Your main goal at any interview is to successfully communicate to the hiring manager exactly how your experience, education, skills and personality traits will make a substantial positive impact to the position/company for which you are applying.

Listed below are some helpful hints you may wish to consider when interviewing for a position:


Take advantage of this time to assess yourself. Know what kind of position you are seeking, and the qualifications you possess to be able to do the job.
Recognize both your strengths and weaknesses before you begin the interview process.
Do not expect the interviewer to tell you where you might fit into the organization.
You should have some idea where your skills may be utilized in the company.
Review your resume one last time and bring at least one copy to the interview.

You should make an attempt to gain some knowledge of the organizations products and services, locations of other divisions. It would be to your advantage to know something of the organizations policies and current employment opportunities. Much of this information can be found on the company's internet website.

Be well groomed and in business attire. Never chew gum or smoke during the interview.

Arrive at least ten minutes early for the interview. If you are unsure of the interview location, make that determination a day or two before the day of your meeting. You may wish to call the receptionist and confirm the address and directions to the company.

Be sure you know the interviewers name and the proper pronunciation as well as his/her job title. The receptionist can help in this regard as well.

Prepare a list of questions you would like to know about the position and the company, but only ask if encouraged by the interviewer to do so.


Greet the interviewer by last name (Mr. Smith). Project energy, confidence and enthusiasm. Smile and shake hands firmly. Wait until you are offered a chair before sitting. Sit upright, be alert and give the impression that you are genuinely interested. Listen carefully to the interviewer and respond succinctly and articulate well. Look the interviewer in the eye while speaking. Use proper English and avoid slang, remember you have only one opportunity to make a positive first impression.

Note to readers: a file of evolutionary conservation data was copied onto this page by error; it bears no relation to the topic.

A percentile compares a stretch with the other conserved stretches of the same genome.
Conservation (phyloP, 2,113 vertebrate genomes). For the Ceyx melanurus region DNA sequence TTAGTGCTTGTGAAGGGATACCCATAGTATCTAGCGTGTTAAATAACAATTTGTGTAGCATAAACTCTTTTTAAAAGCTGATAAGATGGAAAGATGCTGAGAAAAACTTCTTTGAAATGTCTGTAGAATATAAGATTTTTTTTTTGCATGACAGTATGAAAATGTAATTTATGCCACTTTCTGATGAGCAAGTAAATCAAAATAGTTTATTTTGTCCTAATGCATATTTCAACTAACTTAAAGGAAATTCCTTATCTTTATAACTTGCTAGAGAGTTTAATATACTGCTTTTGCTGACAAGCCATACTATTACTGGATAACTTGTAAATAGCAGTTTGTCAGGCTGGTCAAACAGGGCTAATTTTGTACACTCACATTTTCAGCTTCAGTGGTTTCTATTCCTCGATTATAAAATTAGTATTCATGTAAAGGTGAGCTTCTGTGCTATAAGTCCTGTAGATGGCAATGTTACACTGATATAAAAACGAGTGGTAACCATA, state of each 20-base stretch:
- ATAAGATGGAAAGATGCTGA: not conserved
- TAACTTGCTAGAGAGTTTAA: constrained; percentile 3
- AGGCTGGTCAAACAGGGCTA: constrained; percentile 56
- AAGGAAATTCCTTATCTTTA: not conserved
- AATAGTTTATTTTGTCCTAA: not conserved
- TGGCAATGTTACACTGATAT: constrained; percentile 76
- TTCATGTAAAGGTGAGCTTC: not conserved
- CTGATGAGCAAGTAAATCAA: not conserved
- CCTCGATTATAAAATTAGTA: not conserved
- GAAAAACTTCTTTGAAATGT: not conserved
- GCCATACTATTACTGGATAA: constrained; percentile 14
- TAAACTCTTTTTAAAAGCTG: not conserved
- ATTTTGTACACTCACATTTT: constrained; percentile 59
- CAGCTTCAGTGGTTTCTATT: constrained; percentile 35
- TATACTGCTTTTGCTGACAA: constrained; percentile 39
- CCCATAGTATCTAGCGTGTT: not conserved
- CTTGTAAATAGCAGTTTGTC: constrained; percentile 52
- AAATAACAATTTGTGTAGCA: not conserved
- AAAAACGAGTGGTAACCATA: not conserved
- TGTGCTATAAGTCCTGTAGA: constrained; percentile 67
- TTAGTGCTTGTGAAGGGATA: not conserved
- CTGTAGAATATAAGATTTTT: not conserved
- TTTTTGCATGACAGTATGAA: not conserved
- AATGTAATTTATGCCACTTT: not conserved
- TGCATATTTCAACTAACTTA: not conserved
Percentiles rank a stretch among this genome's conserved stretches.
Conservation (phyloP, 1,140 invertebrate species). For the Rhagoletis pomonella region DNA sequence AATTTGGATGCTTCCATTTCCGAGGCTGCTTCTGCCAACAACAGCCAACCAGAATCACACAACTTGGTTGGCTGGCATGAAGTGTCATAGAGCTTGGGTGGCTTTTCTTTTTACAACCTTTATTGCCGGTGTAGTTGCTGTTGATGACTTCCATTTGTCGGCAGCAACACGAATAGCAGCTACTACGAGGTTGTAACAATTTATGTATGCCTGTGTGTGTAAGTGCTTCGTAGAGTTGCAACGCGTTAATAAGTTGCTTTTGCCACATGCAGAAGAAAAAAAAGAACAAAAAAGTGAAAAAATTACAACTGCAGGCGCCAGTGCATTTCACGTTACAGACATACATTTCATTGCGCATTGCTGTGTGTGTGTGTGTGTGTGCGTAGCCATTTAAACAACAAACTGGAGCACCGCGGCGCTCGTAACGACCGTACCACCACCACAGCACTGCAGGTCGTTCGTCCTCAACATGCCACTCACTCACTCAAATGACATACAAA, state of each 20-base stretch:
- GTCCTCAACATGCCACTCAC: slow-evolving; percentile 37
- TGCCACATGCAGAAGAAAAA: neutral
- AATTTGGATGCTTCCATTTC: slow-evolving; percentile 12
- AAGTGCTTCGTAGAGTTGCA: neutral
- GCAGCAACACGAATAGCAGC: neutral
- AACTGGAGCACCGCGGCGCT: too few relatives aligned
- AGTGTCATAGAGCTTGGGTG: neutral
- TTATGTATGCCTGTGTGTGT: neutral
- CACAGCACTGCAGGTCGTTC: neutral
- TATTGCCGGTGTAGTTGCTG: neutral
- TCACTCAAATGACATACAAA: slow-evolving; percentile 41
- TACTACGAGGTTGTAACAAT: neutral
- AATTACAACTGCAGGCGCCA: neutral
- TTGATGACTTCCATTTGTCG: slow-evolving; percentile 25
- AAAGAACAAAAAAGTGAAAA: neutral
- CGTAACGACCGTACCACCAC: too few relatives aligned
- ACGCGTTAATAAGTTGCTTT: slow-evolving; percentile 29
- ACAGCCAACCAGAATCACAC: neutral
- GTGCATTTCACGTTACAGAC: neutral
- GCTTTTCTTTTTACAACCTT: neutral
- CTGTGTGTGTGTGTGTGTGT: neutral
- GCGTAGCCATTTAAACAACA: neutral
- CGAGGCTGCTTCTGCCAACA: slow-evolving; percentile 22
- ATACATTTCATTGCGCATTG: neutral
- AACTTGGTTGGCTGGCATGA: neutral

Sell yourself. Don't just answer the interviewer's question. Look for an opportunity to communicate your past achievements. If it's appropriate, illustrate your strongest abilities providing examples from your past employment. You should also stress personal qualities and that you are considered a team player. Try to address any underlying questions you think the interviewer may have about the suitability for the position.

Ask questions that relate to the business of the company, the organization and most importantly the position. Find out, for instance, what the position responsibilities consist of, what training is provided, how much travel is involved.

Do not make negative remarks about present or former employers. When explaining your reasons for leaving, communicate you rationale professionally. Try not to answer questions with a simple "Yes" or "No". Explain yourself but do not over-answer questions. Should the interviewer steer the conversation into controversial or even illegal topics, try to do more listening than speaking. Keep your responses non-committal.

Do not inquire about salary, vacations, bonuses, retirement plans etc., during the initial interview. If the interviewer asks what level of salary you are seeking, indicate what you have earned in the past. Do not inflate salary of prior positions which cannot be verified. Let the interviewer know that you are more interested in the opportunity and not just a higher salary. Be proactive and express you keen interest in the position by asking about the next step in the interview process.


Send a follow-up thank you letter within two days of the interview. Make sure you get the name of everyone who you interviewed with and send them a thank-you letter as well. The follow-up letter is your last chance to sell yourself and your strong interest in the position.